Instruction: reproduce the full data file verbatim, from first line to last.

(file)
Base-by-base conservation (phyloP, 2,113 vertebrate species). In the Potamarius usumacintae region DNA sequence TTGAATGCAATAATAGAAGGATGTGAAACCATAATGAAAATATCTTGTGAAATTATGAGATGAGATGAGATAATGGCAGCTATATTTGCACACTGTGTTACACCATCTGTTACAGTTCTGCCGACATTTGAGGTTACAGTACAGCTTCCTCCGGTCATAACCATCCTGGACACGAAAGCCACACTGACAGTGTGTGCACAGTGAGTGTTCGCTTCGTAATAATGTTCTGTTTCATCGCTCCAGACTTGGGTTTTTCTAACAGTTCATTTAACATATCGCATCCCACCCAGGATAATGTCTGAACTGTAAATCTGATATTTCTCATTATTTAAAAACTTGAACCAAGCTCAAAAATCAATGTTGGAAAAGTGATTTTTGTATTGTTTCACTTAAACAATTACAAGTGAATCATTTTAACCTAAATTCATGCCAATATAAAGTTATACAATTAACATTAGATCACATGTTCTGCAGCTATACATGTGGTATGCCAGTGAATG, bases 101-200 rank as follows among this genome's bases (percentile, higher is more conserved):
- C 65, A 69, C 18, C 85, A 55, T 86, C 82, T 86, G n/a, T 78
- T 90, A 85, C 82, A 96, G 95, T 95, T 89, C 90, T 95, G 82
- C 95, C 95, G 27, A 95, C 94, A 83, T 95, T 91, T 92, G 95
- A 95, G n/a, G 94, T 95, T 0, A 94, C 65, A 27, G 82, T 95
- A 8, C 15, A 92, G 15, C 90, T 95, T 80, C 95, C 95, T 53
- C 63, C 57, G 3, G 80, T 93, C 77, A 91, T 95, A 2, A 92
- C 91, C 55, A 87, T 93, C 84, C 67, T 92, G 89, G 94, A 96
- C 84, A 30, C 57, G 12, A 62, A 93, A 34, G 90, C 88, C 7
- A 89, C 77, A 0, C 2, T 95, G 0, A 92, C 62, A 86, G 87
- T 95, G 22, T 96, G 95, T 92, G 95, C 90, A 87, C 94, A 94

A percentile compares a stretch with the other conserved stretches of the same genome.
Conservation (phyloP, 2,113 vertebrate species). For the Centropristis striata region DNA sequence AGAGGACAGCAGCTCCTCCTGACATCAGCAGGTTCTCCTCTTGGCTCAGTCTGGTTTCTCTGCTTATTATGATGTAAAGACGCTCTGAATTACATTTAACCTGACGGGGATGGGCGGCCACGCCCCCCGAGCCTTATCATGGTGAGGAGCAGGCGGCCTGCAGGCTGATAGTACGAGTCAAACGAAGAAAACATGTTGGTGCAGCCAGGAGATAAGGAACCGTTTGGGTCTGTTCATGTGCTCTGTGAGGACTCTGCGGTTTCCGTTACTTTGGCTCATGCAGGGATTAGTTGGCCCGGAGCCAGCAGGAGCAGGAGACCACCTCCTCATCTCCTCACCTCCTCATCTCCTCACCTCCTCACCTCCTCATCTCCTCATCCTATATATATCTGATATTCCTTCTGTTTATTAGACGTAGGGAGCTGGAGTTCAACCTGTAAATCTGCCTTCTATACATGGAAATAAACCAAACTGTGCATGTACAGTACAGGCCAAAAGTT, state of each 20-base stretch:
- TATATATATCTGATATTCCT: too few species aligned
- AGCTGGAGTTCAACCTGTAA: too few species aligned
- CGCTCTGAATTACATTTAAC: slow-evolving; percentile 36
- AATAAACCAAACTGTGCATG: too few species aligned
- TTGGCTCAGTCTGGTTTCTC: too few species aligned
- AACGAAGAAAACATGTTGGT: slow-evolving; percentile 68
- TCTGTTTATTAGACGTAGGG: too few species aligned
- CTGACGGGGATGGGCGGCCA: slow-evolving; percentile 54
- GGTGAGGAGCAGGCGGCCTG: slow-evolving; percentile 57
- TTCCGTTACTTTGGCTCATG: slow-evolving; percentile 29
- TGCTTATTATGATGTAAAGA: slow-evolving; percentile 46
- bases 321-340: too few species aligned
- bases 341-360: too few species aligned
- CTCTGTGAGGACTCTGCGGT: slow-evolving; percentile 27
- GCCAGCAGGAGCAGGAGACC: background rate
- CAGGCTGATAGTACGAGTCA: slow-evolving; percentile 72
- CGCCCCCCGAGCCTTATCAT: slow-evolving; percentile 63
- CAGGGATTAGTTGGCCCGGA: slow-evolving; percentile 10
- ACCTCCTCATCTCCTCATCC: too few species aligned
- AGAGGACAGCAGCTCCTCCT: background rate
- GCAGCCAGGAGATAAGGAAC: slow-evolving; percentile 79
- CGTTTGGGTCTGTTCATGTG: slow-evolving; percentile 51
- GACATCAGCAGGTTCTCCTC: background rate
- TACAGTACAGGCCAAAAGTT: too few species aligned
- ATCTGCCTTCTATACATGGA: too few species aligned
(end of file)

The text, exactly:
Base-by-base conservation (phyloP, 2,113 vertebrate species). In the Potamarius usumacintae region DNA sequence TTGAATGCAATAATAGAAGGATGTGAAACCATAATGAAAATATCTTGTGAAATTATGAGATGAGATGAGATAATGGCAGCTATATTTGCACACTGTGTTACACCATCTGTTACAGTTCTGCCGACATTTGAGGTTACAGTACAGCTTCCTCCGGTCATAACCATCCTGGACACGAAAGCCACACTGACAGTGTGTGCACAGTGAGTGTTCGCTTCGTAATAATGTTCTGTTTCATCGCTCCAGACTTGGGTTTTTCTAACAGTTCATTTAACATATCGCATCCCACCCAGGATAATGTCTGAACTGTAAATCTGATATTTCTCATTATTTAAAAACTTGAACCAAGCTCAAAAATCAATGTTGGAAAAGTGATTTTTGTATTGTTTCACTTAAACAATTACAAGTGAATCATTTTAACCTAAATTCATGCCAATATAAAGTTATACAATTAACATTAGATCACATGTTCTGCAGCTATACATGTGGTATGCCAGTGAATG, bases 101-200 rank as follows among this genome's bases (percentile, higher is more conserved):
- C 65, A 69, C 18, C 85, A 55, T 86, C 82, T 86, G n/a, T 78
- T 90, A 85, C 82, A 96, G 95, T 95, T 89, C 90, T 95, G 82
- C 95, C 95, G 27, A 95, C 94, A 83, T 95, T 91, T 92, G 95
- A 95, G n/a, G 94, T 95, T 0, A 94, C 65, A 27, G 82, T 95
- A 8, C 15, A 92, G 15, C 90, T 95, T 80, C 95, C 95, T 53
- C 63, C 57, G 3, G 80, T 93, C 77, A 91, T 95, A 2, A 92
- C 91, C 55, A 87, T 93, C 84, C 67, T 92, G 89, G 94, A 96
- C 84, A 30, C 57, G 12, A 62, A 93, A 34, G 90, C 88, C 7
- A 89, C 77, A 0, C 2, T 95, G 0, A 92, C 62, A 86, G 87
- T 95, G 22, T 96, G 95, T 92, G 95, C 90, A 87, C 94, A 94

A percentile compares a stretch with the other conserved stretches of the same genome.
Conservation (phyloP, 2,113 vertebrate species). For the Centropristis striata region DNA sequence AGAGGACAGCAGCTCCTCCTGACATCAGCAGGTTCTCCTCTTGGCTCAGTCTGGTTTCTCTGCTTATTATGATGTAAAGACGCTCTGAATTACATTTAACCTGACGGGGATGGGCGGCCACGCCCCCCGAGCCTTATCATGGTGAGGAGCAGGCGGCCTGCAGGCTGATAGTACGAGTCAAACGAAGAAAACATGTTGGTGCAGCCAGGAGATAAGGAACCGTTTGGGTCTGTTCATGTGCTCTGTGAGGACTCTGCGGTTTCCGTTACTTTGGCTCATGCAGGGATTAGTTGGCCCGGAGCCAGCAGGAGCAGGAGACCACCTCCTCATCTCCTCACCTCCTCATCTCCTCACCTCCTCACCTCCTCATCTCCTCATCCTATATATATCTGATATTCCTTCTGTTTATTAGACGTAGGGAGCTGGAGTTCAACCTGTAAATCTGCCTTCTATACATGGAAATAAACCAAACTGTGCATGTACAGTACAGGCCAAAAGTT, state of each 20-base stretch:
- TATATATATCTGATATTCCT: too few species aligned
- AGCTGGAGTTCAACCTGTAA: too few species aligned
- CGCTCTGAATTACATTTAAC: slow-evolving; percentile 36
- AATAAACCAAACTGTGCATG: too few species aligned
- TTGGCTCAGTCTGGTTTCTC: too few species aligned
- AACGAAGAAAACATGTTGGT: slow-evolving; percentile 68
- TCTGTTTATTAGACGTAGGG: too few species aligned
- CTGACGGGGATGGGCGGCCA: slow-evolving; percentile 54
- GGTGAGGAGCAGGCGGCCTG: slow-evolving; percentile 57
- TTCCGTTACTTTGGCTCATG: slow-evolving; percentile 29
- TGCTTATTATGATGTAAAGA: slow-evolving; percentile 46
- bases 321-340: too few species aligned
- bases 341-360: too few species aligned
- CTCTGTGAGGACTCTGCGGT: slow-evolving; percentile 27
- GCCAGCAGGAGCAGGAGACC: background rate
- CAGGCTGATAGTACGAGTCA: slow-evolving; percentile 72
- CGCCCCCCGAGCCTTATCAT: slow-evolving; percentile 63
- CAGGGATTAGTTGGCCCGGA: slow-evolving; percentile 10
- ACCTCCTCATCTCCTCATCC: too few species aligned
- AGAGGACAGCAGCTCCTCCT: background rate
- GCAGCCAGGAGATAAGGAAC: slow-evolving; percentile 79
- CGTTTGGGTCTGTTCATGTG: slow-evolving; percentile 51
- GACATCAGCAGGTTCTCCTC: background rate
- TACAGTACAGGCCAAAAGTT: too few species aligned
- ATCTGCCTTCTATACATGGA: too few species aligned